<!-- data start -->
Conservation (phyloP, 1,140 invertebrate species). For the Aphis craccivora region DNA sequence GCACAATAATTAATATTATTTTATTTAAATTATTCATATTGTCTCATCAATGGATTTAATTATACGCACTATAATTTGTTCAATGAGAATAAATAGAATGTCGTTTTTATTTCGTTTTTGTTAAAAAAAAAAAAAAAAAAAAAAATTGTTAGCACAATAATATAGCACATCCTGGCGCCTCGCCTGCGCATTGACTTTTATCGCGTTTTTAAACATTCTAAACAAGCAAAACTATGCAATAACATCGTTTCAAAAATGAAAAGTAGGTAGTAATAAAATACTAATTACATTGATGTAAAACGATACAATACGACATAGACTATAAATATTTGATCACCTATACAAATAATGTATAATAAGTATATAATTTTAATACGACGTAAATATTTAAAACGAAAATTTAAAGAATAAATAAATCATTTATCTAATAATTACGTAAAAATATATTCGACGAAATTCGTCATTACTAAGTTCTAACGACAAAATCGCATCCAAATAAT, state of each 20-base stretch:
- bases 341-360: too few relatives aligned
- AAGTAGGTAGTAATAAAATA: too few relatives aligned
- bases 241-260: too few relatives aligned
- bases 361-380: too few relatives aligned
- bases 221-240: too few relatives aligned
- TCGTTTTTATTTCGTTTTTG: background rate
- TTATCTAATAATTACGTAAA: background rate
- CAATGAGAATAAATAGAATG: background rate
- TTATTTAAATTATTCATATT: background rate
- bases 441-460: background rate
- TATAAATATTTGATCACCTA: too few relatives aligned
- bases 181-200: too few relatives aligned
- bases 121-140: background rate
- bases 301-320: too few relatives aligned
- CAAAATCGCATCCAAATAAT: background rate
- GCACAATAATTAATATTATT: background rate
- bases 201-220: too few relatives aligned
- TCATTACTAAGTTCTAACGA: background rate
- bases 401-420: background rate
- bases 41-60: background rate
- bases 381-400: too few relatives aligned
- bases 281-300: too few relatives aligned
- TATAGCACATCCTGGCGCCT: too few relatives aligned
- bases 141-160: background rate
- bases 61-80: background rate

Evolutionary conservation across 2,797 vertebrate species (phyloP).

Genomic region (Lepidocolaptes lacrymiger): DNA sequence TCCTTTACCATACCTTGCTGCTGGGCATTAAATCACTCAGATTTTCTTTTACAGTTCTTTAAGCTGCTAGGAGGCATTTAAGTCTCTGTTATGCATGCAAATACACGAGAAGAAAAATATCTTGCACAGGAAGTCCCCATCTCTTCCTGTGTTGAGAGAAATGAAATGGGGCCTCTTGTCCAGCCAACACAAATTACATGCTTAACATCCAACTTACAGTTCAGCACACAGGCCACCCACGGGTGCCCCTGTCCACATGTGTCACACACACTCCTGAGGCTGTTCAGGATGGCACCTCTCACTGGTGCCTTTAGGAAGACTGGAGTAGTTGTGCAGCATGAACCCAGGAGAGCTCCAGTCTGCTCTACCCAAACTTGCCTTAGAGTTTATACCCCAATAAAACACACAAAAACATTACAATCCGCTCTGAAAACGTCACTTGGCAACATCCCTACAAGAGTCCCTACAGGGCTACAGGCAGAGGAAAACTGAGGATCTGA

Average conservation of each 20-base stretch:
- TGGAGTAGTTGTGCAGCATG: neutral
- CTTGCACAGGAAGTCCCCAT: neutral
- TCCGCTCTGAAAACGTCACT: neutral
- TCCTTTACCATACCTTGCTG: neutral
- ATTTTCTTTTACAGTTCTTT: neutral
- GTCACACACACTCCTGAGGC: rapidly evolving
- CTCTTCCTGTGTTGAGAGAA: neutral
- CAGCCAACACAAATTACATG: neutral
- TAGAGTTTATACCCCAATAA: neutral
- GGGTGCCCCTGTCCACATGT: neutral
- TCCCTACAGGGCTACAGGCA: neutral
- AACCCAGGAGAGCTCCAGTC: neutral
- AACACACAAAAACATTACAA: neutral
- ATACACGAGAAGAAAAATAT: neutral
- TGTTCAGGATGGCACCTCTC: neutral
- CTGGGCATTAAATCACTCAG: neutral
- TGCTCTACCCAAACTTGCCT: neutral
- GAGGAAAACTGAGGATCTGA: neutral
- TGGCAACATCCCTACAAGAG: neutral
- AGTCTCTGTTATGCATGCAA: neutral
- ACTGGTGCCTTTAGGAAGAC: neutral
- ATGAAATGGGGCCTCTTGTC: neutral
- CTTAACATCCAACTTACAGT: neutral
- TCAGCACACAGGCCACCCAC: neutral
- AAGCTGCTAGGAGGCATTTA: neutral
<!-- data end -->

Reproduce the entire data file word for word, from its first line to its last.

Conservation (phyloP, 1,140 invertebrate species). For the Aphis craccivora region DNA sequence GCACAATAATTAATATTATTTTATTTAAATTATTCATATTGTCTCATCAATGGATTTAATTATACGCACTATAATTTGTTCAATGAGAATAAATAGAATGTCGTTTTTATTTCGTTTTTGTTAAAAAAAAAAAAAAAAAAAAAAATTGTTAGCACAATAATATAGCACATCCTGGCGCCTCGCCTGCGCATTGACTTTTATCGCGTTTTTAAACATTCTAAACAAGCAAAACTATGCAATAACATCGTTTCAAAAATGAAAAGTAGGTAGTAATAAAATACTAATTACATTGATGTAAAACGATACAATACGACATAGACTATAAATATTTGATCACCTATACAAATAATGTATAATAAGTATATAATTTTAATACGACGTAAATATTTAAAACGAAAATTTAAAGAATAAATAAATCATTTATCTAATAATTACGTAAAAATATATTCGACGAAATTCGTCATTACTAAGTTCTAACGACAAAATCGCATCCAAATAAT, state of each 20-base stretch:
- bases 341-360: too few relatives aligned
- AAGTAGGTAGTAATAAAATA: too few relatives aligned
- bases 241-260: too few relatives aligned
- bases 361-380: too few relatives aligned
- bases 221-240: too few relatives aligned
- TCGTTTTTATTTCGTTTTTG: background rate
- TTATCTAATAATTACGTAAA: background rate
- CAATGAGAATAAATAGAATG: background rate
- TTATTTAAATTATTCATATT: background rate
- bases 441-460: background rate
- TATAAATATTTGATCACCTA: too few relatives aligned
- bases 181-200: too few relatives aligned
- bases 121-140: background rate
- bases 301-320: too few relatives aligned
- CAAAATCGCATCCAAATAAT: background rate
- GCACAATAATTAATATTATT: background rate
- bases 201-220: too few relatives aligned
- TCATTACTAAGTTCTAACGA: background rate
- bases 401-420: background rate
- bases 41-60: background rate
- bases 381-400: too few relatives aligned
- bases 281-300: too few relatives aligned
- TATAGCACATCCTGGCGCCT: too few relatives aligned
- bases 141-160: background rate
- bases 61-80: background rate

Evolutionary conservation across 2,797 vertebrate species (phyloP).

Genomic region (Lepidocolaptes lacrymiger): DNA sequence TCCTTTACCATACCTTGCTGCTGGGCATTAAATCACTCAGATTTTCTTTTACAGTTCTTTAAGCTGCTAGGAGGCATTTAAGTCTCTGTTATGCATGCAAATACACGAGAAGAAAAATATCTTGCACAGGAAGTCCCCATCTCTTCCTGTGTTGAGAGAAATGAAATGGGGCCTCTTGTCCAGCCAACACAAATTACATGCTTAACATCCAACTTACAGTTCAGCACACAGGCCACCCACGGGTGCCCCTGTCCACATGTGTCACACACACTCCTGAGGCTGTTCAGGATGGCACCTCTCACTGGTGCCTTTAGGAAGACTGGAGTAGTTGTGCAGCATGAACCCAGGAGAGCTCCAGTCTGCTCTACCCAAACTTGCCTTAGAGTTTATACCCCAATAAAACACACAAAAACATTACAATCCGCTCTGAAAACGTCACTTGGCAACATCCCTACAAGAGTCCCTACAGGGCTACAGGCAGAGGAAAACTGAGGATCTGA

Average conservation of each 20-base stretch:
- TGGAGTAGTTGTGCAGCATG: neutral
- CTTGCACAGGAAGTCCCCAT: neutral
- TCCGCTCTGAAAACGTCACT: neutral
- TCCTTTACCATACCTTGCTG: neutral
- ATTTTCTTTTACAGTTCTTT: neutral
- GTCACACACACTCCTGAGGC: rapidly evolving
- CTCTTCCTGTGTTGAGAGAA: neutral
- CAGCCAACACAAATTACATG: neutral
- TAGAGTTTATACCCCAATAA: neutral
- GGGTGCCCCTGTCCACATGT: neutral
- TCCCTACAGGGCTACAGGCA: neutral
- AACCCAGGAGAGCTCCAGTC: neutral
- AACACACAAAAACATTACAA: neutral
- ATACACGAGAAGAAAAATAT: neutral
- TGTTCAGGATGGCACCTCTC: neutral
- CTGGGCATTAAATCACTCAG: neutral
- TGCTCTACCCAAACTTGCCT: neutral
- GAGGAAAACTGAGGATCTGA: neutral
- TGGCAACATCCCTACAAGAG: neutral
- AGTCTCTGTTATGCATGCAA: neutral
- ACTGGTGCCTTTAGGAAGAC: neutral
- ATGAAATGGGGCCTCTTGTC: neutral
- CTTAACATCCAACTTACAGT: neutral
- TCAGCACACAGGCCACCCAC: neutral
- AAGCTGCTAGGAGGCATTTA: neutral